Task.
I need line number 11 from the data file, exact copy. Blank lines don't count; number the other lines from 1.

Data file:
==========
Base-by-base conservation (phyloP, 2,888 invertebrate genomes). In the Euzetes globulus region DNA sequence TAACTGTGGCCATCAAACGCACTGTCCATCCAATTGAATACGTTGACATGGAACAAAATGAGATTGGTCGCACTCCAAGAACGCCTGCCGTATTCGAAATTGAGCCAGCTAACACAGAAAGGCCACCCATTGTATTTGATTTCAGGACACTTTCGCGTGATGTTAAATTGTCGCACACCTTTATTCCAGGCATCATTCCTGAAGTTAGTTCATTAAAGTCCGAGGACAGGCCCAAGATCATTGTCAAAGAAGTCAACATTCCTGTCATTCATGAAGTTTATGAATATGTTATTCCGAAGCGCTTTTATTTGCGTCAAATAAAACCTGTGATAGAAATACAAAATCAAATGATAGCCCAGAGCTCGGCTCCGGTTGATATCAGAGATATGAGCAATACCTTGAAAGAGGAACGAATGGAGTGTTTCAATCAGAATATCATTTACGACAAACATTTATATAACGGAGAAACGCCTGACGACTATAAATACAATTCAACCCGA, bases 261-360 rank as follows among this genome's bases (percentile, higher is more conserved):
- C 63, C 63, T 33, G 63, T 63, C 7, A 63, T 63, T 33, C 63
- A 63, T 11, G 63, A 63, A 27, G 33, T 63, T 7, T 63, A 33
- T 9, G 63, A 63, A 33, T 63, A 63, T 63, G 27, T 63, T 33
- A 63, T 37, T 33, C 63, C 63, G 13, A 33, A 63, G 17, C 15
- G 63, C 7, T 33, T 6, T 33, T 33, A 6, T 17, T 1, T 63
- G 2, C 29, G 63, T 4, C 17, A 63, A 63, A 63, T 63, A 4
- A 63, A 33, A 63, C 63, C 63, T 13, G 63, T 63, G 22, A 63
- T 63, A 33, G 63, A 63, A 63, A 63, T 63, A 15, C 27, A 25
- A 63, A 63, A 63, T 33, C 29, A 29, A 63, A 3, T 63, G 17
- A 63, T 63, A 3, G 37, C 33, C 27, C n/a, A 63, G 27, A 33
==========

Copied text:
- A 63, T 63, A 3, G 37, C 33, C 27, C n/a, A 63, G 27, A 33